The Brigham-Kanner Property Rights Prize is named in honor of Toby Prince Brigham and Gideon Kanner for their lifelong contributions to protecting private property rights, and is presented annually to a scholar, practitioner, or jurist whose work affirms the fundamental importance of property rights to individual liberty.
Reminding conference attendees that he is not a lawyer, and has never taught a course in his life, de Soto nevertheless appreciated recognition from academia, and looked forward to future collaboration.
“The ILD is not a think tank, but an action tank,” de Soto said. “But being here is a way that we can, one way or another, get close.” Throughout the conference, de Soto identified ways to link his “action tank” with members of the property rights academe and bar.
Conference Co-Chairman Joseph T. Waldo, a 1978 graduate of William & Mary Law School, and founding partner of Waldo & Lyle in Norfolk, Va., praised the value of de Soto’s writings for practitioners across the globe.
“As a practitioner in Virginia, like many other property rights lawyers around the nation, I represent individuals, small businesses, homeowners, and farmers whose property is taken,” Waldo said. “In the courts where cases are decided and law is made , having great writing and important articles is very helpful in convincing judges when we deal with takings cases each day.”
The 13th annual event was William & Mary Law School’s second international property rights conference; the first being held in Beijing in 2011. A number of William & Mary Law faculty made the trip with Butler, including Davison Douglas, Dean and Arthur B. Hanson Professor of Law; Nancy Combs, Ernest W. Goodrich Professor of Law; Eric Kades, Thomas Jefferson Professor of Law; and James Y. Stern, Associate Professor.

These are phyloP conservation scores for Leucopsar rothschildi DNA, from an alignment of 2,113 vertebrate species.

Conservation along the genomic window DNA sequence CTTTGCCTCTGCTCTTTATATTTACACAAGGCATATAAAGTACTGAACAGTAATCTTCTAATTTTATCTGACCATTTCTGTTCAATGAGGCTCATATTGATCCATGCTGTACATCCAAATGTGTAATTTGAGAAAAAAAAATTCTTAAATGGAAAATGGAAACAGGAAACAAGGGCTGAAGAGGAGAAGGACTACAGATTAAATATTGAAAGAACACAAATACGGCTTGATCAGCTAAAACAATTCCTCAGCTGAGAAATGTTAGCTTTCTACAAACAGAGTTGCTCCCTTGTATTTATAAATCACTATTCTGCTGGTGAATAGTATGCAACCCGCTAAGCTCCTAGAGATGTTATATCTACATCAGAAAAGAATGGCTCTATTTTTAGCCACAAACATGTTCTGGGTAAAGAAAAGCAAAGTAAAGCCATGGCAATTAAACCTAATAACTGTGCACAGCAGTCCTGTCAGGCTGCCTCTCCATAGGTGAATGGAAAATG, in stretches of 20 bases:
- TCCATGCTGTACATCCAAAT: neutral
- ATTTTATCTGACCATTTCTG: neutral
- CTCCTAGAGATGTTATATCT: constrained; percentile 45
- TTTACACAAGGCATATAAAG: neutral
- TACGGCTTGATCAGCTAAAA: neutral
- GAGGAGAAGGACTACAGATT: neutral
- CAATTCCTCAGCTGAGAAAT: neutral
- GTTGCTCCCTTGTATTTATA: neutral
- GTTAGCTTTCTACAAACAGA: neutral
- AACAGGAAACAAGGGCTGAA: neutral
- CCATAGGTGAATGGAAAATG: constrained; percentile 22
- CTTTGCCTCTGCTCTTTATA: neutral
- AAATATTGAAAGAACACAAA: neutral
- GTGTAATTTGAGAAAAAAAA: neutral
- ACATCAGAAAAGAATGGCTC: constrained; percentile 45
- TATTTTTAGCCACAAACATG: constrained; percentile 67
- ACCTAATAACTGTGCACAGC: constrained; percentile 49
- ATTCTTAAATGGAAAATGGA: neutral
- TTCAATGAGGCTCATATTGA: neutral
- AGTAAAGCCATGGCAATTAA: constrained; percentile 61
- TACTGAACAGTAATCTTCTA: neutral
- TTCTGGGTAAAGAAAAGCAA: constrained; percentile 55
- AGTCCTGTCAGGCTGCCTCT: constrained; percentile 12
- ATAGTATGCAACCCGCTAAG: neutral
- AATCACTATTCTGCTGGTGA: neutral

Panels included a wide range of topics, from an opening roundtable honoring de Soto to sessions on “Property’s Role in the Fundamental Political Structure of Nations,” “Property, Equality, and Freedom,” “Rising Seas and Private Property,” and others.
Prior recipients of the Brigham-Kanner Prize include Professor Frank I. Michelman, Harvard Law School (2004); Professor Richard A. Epstein, University of Chicago Law School (2005); Professor James W. Ely, Jr., Vanderbilt Law School (2006); Professor Margaret Jane Radin, University of Michigan Law School (2007); Professor Robert C. Ellickson, Yale University (2008); Professor Richard E. Pipes, Harvard University (2009); Professor Carol Rose, University of Arizona (2010); Retired Associate Justice of the United States Supreme Court Sandra Day O’Connor (2011); Professor James E. Krier, University of Michigan (2012); Professor Thomas W. Merrill, Columbia Law School (2013); Michael M. Berger of Manatt, Phelps & Phillips (2014); and Joseph William Singer, Harvard Law School (2015).
The 14th annual conference will return to William & Mary Law School in October 2017.